The Hypocrisy Of Imperialism: A Critique Of "An Outpost Of Process"

1168 words - 5 pages

In the late nineteenth and early twentieth centuries imperialism was rampant. Most of Europe was trying to claim colonies in Asia, Africa, and the Pacific. The desire to acquire prosperity in this manner was rationalized at the time by most colonial powers. This rationalization essentially claimed that the technologically more advanced Europeans had a duty to take on "the white man's burden" as they called it, and bring light and progress to darker countries. The magnitude of the greed that prompted this colonization and the lengths individuals were willing to go to for such prestige and wealth is revealed by Joseph Conrad in his short story "An Outpost of Progress" by examining the hypocrisy of colonial domination, the weaknesses of the main characters and the society from which they come, and the inevitable collapse of the entire operation due to the blatant exploitation of the Africans.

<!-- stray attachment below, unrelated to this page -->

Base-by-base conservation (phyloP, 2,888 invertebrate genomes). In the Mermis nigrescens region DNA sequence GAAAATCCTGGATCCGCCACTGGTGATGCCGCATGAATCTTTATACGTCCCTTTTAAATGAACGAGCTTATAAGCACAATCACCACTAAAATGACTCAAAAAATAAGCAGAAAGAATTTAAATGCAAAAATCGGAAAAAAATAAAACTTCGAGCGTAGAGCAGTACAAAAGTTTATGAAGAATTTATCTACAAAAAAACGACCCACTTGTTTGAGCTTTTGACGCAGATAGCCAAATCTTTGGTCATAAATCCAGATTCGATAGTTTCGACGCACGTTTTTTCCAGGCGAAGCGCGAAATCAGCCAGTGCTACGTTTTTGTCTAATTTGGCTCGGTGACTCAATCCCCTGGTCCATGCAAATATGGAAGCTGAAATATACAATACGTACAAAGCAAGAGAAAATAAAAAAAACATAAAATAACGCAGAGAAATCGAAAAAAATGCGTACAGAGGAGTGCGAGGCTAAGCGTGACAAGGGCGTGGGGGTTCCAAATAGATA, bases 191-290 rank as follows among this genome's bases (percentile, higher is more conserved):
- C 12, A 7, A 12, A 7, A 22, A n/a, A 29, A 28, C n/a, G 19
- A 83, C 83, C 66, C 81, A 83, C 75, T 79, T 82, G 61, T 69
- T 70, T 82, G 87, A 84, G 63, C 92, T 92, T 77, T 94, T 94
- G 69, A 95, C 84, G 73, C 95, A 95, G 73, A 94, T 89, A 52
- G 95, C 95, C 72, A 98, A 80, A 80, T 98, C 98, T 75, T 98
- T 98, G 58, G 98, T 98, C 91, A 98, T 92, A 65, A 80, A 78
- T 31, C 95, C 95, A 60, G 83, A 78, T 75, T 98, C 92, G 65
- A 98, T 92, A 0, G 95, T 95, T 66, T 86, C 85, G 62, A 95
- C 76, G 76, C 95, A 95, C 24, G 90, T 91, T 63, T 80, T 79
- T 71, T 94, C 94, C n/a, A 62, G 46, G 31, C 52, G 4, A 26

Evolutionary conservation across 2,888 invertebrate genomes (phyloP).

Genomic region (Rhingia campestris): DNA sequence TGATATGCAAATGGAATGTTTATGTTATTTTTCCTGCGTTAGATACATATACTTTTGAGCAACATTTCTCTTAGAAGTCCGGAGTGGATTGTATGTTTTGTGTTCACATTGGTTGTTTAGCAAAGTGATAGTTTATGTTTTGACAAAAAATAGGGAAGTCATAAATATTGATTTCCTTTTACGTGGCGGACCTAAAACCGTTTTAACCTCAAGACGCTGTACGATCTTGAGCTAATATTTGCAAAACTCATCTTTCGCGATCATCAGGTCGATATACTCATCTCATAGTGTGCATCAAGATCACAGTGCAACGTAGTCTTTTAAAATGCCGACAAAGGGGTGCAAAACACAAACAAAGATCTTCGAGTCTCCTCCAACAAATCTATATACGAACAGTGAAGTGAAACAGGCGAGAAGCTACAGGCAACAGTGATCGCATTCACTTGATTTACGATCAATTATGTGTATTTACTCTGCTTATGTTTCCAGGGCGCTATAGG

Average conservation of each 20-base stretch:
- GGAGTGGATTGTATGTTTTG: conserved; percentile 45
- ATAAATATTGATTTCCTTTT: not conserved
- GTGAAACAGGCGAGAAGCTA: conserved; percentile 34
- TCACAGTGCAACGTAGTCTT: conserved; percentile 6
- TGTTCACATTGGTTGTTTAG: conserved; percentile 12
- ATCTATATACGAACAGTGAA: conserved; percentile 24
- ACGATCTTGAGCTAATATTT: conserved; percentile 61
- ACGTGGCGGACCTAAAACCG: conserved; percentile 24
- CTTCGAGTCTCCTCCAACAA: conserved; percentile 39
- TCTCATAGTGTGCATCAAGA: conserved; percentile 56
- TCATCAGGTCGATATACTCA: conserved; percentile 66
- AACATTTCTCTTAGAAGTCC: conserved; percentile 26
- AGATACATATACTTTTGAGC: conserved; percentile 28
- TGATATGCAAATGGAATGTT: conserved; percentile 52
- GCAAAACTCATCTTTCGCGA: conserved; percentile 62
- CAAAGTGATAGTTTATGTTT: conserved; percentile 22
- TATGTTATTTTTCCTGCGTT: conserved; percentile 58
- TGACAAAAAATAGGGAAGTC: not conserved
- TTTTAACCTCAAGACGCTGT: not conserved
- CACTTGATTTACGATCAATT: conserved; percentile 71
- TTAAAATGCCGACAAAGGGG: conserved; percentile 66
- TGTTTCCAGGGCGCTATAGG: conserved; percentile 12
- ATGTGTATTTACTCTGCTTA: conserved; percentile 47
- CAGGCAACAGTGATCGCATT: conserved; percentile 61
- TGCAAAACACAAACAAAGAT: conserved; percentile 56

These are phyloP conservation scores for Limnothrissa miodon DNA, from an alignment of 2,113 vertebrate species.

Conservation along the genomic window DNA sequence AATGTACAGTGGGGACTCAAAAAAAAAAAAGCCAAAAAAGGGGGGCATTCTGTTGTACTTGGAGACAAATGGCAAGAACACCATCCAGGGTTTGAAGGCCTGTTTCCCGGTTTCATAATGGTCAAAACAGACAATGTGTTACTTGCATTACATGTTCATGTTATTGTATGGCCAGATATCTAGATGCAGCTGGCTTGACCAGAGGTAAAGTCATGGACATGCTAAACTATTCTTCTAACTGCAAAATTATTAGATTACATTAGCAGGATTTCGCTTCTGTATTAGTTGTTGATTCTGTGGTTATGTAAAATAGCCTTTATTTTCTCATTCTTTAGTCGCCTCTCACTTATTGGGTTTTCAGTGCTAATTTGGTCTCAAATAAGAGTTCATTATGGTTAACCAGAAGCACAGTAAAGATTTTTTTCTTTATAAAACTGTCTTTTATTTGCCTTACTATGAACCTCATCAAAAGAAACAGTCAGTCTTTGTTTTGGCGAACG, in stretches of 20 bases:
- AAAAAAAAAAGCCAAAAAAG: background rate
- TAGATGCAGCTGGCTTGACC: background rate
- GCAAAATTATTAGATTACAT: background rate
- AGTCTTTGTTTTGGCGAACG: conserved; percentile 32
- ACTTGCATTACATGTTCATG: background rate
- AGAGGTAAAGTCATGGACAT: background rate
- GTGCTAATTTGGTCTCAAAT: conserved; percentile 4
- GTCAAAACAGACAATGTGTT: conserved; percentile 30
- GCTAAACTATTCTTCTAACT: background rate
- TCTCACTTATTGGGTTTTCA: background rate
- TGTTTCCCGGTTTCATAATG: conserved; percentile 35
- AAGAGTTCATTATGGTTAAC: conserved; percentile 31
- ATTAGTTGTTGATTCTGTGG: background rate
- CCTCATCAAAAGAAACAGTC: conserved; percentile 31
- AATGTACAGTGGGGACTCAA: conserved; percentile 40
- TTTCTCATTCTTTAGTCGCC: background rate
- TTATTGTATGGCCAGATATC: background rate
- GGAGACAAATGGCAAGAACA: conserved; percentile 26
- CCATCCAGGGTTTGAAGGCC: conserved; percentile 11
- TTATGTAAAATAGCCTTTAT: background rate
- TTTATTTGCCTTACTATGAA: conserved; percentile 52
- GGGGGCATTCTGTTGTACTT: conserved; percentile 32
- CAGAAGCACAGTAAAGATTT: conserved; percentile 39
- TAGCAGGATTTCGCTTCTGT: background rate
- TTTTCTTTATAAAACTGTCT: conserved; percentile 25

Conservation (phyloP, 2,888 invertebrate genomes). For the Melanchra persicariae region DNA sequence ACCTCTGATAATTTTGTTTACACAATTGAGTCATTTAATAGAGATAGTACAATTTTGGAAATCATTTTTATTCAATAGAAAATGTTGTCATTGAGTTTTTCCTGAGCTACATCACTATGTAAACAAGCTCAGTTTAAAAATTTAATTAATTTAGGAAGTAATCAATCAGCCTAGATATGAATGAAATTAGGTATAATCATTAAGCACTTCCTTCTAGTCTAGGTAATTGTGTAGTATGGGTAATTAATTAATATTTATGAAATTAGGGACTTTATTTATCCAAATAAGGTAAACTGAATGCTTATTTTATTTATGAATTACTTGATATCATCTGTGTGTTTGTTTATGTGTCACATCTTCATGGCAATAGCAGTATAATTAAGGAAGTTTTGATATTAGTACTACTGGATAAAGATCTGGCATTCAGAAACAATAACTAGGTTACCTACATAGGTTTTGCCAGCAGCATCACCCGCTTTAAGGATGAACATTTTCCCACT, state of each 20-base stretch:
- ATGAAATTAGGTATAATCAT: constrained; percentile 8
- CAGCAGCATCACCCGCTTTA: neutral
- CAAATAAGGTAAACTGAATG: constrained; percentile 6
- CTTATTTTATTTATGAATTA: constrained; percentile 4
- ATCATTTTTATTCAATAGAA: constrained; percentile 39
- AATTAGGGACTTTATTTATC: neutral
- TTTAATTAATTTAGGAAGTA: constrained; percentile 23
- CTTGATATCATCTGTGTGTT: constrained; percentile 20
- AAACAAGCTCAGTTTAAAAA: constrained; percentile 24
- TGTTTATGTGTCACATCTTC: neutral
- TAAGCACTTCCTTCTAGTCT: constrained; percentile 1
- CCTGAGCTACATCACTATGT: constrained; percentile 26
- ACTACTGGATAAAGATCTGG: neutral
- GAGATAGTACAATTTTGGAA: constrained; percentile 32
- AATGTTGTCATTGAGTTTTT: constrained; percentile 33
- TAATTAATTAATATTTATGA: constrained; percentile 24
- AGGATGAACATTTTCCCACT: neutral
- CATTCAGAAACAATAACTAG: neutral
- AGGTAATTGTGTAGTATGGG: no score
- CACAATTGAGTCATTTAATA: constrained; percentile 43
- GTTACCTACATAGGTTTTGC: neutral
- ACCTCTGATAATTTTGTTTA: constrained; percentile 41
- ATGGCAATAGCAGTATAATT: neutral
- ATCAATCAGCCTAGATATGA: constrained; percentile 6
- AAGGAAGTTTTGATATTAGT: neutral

Kayerts and Carlier, the two men who are in charge of the outpost, are insignificant pawns that are part of a large and merciless operation to colonize Africa. The façade of the European nations is one of taking on the "white man's burden," in order to bring light to darkest Africa when in fact the ultimate goal is to acquire wealth, power, and prestige. Instead of focusing their efforts on the enlightenment of the Africans as they claimed was their purpose, Kayerts and Carlier were more concerned with the "exceptional opportunity for them to distinguish themselves and to earn more percentages on the trade." (The Harbrace Anthology of Literature pg. 930 ) The two men read a book titled "Our Colonial Expansion" that "spoke much of the rights and duties of civilization," (pg. 933) and "extolled the merits of those who went about bringing light, faith and commerce to the dark places of the earth." (pg. 933) Unfortunately these two men utilize this book to justify what they are doing in Africa and indulge in fantastic ideas involving individuals reading about them being "the first civilized men to live in this very spot." (pg. 933) Kayerts and Carlier are supposedly posted in Africa to revolutionize the culture, however they lack any knowledge of the country they reside in. It's incredibly hypocritical to attempt to change a culture they are completely ignorant about. It is a vast land that, because of it's "pure unmitigated savagery," (pg. 931) exerts more control over them than they have over the country. Despite their best efforts to remain in control and due to the fact that their society requires them to "live on condition of being machines," (pg. 931) Kayerts and Carlier are overcome by the oppressive nature of the immeasurable wilderness. They begin to deteriorate mentally as they are overwhelmed by the wild. They refer to the Africans as savages many times when it is apparent that they themselves revert to savagery when one asks the other for the sugar and commences to kill him when it becomes a heated argument. The fact that Kayerts...

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